In most countries with national health insurance, the preferred treatment for prostate cancer is … to do nothing.
Prostate cancer is a slow-moving disease. Most patients are older and will live several years after diagnosis. So it is not cost-effective under socialized medicine to treat the disease too aggressively. This saves money, but at a more human cost.
Though American men are more likely to be diagnosed with prostate cancer than their counterparts in other countries, we are less likely to die from the disease. Less than 1 in 5 American men with prostate cancer will die from it, but 57 percent of British men and nearly half of French and German men will. Even in Canada, a quarter of men diagnosed with prostate cancer die from the disease.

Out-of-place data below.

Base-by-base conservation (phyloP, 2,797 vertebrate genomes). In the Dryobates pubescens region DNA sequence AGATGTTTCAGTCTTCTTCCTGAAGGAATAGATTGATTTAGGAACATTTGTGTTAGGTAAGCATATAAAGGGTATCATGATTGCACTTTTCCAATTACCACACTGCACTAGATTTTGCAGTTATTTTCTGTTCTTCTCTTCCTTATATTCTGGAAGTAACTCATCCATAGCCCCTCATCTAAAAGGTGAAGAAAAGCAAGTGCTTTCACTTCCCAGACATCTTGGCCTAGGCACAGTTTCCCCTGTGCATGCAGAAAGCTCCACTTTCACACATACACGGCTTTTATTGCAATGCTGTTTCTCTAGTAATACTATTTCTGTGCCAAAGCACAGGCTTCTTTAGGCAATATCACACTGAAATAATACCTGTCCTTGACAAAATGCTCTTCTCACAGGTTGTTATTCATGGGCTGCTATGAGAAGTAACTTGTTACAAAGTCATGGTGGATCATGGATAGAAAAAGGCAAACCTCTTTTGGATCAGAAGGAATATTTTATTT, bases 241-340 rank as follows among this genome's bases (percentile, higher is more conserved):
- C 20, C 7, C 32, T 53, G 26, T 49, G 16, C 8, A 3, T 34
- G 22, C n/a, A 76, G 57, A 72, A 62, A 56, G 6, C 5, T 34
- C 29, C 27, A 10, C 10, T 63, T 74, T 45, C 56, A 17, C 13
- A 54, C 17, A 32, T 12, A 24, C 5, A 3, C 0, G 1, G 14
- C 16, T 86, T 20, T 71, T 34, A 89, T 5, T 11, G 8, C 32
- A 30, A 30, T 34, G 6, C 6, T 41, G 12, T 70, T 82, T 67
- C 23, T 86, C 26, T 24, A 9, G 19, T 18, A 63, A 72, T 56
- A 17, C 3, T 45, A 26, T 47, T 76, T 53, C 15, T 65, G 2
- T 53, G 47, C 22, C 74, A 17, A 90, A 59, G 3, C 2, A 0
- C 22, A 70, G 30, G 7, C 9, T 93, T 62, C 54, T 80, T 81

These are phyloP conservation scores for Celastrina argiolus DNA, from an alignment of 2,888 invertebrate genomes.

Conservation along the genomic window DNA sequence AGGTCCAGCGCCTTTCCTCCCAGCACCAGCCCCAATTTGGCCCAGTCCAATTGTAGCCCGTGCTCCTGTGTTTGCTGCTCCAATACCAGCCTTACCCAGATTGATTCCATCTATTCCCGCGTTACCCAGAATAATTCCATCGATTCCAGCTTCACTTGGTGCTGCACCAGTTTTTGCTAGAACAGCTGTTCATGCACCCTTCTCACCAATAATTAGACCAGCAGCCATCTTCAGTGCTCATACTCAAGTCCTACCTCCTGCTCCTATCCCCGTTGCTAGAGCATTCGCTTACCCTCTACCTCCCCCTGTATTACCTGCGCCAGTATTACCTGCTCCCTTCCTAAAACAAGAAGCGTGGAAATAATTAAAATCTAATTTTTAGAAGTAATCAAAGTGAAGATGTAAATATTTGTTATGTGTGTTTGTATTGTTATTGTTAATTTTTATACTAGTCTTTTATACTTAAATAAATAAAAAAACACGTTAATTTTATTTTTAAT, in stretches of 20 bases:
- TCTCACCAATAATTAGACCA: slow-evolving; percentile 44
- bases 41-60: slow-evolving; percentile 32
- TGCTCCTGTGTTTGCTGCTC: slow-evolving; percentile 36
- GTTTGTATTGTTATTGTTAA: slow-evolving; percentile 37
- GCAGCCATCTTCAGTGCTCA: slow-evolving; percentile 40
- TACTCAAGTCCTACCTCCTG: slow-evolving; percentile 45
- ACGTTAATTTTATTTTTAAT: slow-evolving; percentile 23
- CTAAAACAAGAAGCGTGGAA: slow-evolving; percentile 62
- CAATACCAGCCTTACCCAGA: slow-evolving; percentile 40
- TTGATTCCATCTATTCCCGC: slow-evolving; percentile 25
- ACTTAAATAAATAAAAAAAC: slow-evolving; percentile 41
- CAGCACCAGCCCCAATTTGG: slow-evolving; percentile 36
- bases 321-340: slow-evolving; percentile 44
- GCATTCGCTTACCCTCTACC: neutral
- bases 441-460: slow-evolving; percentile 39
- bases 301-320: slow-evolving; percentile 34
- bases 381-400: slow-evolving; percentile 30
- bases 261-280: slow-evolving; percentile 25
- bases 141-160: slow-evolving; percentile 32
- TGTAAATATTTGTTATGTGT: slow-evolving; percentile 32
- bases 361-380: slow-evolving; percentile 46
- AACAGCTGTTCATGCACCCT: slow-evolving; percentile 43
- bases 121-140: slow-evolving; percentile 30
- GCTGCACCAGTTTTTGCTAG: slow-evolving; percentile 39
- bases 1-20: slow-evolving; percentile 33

50 years ago, many people – Americans and non-Americans alike – thought America to be bumpkinishly backward because we didn’t nationalize industries in the way that, say, Great Britain under Clement Attlee nationalized industries. Someday, nationalized health-care will be exposed as the backward, harmful scheme that it is.